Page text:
Related: THERE’S AN OFFICIAL BLACK PANTHER JEWELRY LINE, AND IT’S DOPE AF

Nerd cred and geek consumerism were created to fuel capitalism and make pop culture an exclusive club.

Since I was a kid, pop culture has always been a huge part of my life. Not only has it been a source of entertainment and escapism, but it has also influenced how I view myself and the world around me. Until this year, I thought I had to compromise my personal values for nerd cred and geek consumerism in order to be seen as a "real nerd". While nerd cred is your credibility as a nerd, geek consumerism is the pressure to constantly spend money on pop products. Both nerd cred and geek consumerism are related to each other in that the more money you spend, the better your nerd cred is perceived to be. In order to spend money on pop culture, you have to have the money to do so. Depending on your financial situation, your exposure to pop culture might vary from being up-to-date on everything to being exposed to movies and comics later than everyone else.  In article for The Mary Sue, writer Teresa Justino discusses what it was like to grow up Puerto Rican, female, and broke and how that impacted her exposure to geek culture. Justino writes, "Is it any wonder that many of the trappings of geek culture are only accessible to those who are predominantly white, male, and middle class? White women and people of color are often paid less, yet it feels like one has to constantly spend money in order to effectively participate in the geek community." Although one of my biggest fandoms is comic books, I can't afford to be as active in it as I would like. With comics, one of the few ways I own them is buying digitally with gift cards. I also use the site Humble Bundle and the digital library app Hoopla to either buy them cheap or borrow them.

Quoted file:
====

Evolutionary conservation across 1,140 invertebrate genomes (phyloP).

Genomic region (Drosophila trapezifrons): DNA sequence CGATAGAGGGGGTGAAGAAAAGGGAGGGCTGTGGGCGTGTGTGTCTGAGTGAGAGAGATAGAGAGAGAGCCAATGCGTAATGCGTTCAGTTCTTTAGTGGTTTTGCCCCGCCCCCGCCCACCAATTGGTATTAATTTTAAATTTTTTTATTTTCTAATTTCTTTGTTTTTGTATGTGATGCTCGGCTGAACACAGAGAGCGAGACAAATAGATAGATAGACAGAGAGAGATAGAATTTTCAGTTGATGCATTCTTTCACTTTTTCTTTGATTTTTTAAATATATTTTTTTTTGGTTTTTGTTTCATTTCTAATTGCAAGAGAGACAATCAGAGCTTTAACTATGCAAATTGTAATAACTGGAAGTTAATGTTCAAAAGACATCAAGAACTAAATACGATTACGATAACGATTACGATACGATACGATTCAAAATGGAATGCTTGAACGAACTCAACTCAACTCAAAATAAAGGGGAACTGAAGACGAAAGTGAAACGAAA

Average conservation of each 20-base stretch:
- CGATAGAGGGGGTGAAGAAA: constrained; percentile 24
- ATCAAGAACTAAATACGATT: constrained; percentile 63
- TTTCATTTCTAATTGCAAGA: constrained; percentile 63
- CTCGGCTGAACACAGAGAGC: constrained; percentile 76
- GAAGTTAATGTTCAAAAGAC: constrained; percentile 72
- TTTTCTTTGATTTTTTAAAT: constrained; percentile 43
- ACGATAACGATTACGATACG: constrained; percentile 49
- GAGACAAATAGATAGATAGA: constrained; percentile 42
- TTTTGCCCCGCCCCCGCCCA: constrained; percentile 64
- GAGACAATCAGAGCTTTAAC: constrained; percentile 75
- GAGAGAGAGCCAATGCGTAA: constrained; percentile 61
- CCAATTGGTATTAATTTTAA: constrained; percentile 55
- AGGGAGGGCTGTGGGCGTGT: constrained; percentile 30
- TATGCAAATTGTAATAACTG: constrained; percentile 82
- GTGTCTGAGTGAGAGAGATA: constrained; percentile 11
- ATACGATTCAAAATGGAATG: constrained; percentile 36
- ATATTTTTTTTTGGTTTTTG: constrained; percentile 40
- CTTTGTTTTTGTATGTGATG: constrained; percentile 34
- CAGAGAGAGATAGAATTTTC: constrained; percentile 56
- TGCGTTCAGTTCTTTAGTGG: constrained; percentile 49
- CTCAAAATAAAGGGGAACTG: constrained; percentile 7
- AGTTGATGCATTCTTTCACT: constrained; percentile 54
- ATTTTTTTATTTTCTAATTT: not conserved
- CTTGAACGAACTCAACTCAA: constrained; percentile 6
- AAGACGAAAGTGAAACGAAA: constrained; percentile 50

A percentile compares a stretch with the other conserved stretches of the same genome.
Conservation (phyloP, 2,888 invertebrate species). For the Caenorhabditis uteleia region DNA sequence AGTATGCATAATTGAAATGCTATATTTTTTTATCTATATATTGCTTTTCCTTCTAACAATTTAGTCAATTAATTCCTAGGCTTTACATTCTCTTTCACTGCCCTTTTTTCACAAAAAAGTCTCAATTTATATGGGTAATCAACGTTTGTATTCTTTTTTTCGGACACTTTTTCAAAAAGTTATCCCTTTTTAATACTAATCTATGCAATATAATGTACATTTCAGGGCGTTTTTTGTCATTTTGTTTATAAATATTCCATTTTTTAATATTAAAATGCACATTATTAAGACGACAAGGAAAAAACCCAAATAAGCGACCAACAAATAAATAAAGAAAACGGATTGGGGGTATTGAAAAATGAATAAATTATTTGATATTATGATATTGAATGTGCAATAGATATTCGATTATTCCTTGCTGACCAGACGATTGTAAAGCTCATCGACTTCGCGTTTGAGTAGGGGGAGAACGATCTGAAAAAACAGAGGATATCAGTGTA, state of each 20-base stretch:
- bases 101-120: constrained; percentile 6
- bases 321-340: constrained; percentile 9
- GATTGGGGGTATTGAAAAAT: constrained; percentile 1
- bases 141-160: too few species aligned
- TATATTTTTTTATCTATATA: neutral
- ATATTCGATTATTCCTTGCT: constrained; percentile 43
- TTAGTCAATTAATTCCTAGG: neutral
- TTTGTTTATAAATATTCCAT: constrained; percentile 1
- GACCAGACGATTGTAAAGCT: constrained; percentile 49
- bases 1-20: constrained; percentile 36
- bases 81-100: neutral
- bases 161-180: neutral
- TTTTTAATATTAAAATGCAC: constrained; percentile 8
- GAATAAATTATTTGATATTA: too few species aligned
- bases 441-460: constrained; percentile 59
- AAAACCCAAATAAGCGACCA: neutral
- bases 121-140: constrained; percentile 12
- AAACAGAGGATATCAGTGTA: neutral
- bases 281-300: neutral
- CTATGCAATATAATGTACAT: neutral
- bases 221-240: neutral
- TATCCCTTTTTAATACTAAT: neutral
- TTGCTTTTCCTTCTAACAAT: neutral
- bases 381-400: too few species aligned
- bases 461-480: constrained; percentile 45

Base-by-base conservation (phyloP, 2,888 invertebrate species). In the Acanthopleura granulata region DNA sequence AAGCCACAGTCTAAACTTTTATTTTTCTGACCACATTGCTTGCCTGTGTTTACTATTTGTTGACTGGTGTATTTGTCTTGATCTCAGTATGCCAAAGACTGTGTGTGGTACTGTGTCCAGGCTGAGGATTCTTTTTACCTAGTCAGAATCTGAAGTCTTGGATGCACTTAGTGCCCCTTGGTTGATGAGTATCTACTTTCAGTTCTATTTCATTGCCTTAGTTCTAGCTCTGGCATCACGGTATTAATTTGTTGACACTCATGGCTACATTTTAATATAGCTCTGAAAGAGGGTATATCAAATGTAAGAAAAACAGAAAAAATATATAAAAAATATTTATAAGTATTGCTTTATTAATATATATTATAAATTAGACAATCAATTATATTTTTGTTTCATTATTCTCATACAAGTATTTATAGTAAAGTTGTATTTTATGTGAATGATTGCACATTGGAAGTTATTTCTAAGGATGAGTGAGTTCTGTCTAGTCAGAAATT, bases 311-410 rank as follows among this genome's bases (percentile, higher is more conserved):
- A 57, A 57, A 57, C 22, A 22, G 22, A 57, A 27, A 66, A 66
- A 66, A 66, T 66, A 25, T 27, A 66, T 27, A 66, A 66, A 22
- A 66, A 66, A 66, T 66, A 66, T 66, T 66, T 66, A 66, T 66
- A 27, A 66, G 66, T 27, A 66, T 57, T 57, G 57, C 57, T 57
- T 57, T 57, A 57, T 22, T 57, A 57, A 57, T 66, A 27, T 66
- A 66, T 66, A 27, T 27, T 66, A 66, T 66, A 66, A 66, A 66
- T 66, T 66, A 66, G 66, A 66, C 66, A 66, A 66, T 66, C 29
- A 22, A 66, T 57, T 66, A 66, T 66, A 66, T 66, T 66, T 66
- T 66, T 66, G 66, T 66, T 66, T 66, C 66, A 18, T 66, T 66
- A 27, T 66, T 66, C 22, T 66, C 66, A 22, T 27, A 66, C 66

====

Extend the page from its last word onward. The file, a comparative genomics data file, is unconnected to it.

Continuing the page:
Related: COMICS COMPANIES NEED TO HIRE MORE BLACK WOMEN

It is 2017 and there is no excuse for any comics company to not be hiring Black women for any comic.

Mainstream comics companies have a terrible track record when it comes to hiring Black women and other marginalized comic creators. Both Marvel and DC Comics recently announced comics for Storm and Black Lightning, but the only creators involved are Black men. When it comes to who should work on Black characters, comics companies need to hire more Black women. https://twitter.com/heyjenbartel/status/917846708553469954?ref_src=twsrc%5Etfw&ref_url=https%3A%2F%2Fnerdist.com%2Fstorm-x-men-marvel-comic-ta-nehisi-coates-jen-bartel%2F Up until now, Black women writers such as Roxanne Gay, Yona Harvey, and Nnedi Okorafor have worked on mainstream comics. Their prominent backgrounds as award-winning literary writers are similar to the writing backgrounds of Black Panther writers Ta-Nehisi Coates and Reginald Hudlin. While these Black male and female writers are talented, Marvel's decision to hire distinguished writers in the arts belies an unfair standard.  In an interview for i09, iconic comic book writer Christopher Priest explained that the comic book industry has been polarizing for decades. According to him, comic book companies have white guys choosing people like them to work on comics so they could keep getting the same successful results. As a result, we mainly have the same old white guys popping up on newer titles and expect marginalized creators to have the same accolades they do. Of course, many Black comic creators do not have the same resources and opportunities as a white male. In fact, some of the most talented Black people working in comics are independent and self-published. Many have created webcomics that are available to read for free, using crowdfunding sites like Patreon to support their work. Crowdfunding is also used by small presses that publish Black comic creators, such as Peep Game Comix and Forward Comix. As a result of the synergy between Black comic creators, Black pop culture media, and Black comic creators, victories have been won. Nilah Magruder, a Black female comics writer and artist, won the Dwayne McDuffie comics award for her webcomic M.F.K. She also became the first Black woman to write for Marvel by writing A Year of Marvels: September Infinite Comic.
Related: “MAGNIFIQUE NOIR” SHOWS THE MAGIC OF BLACK QUEER WOMEN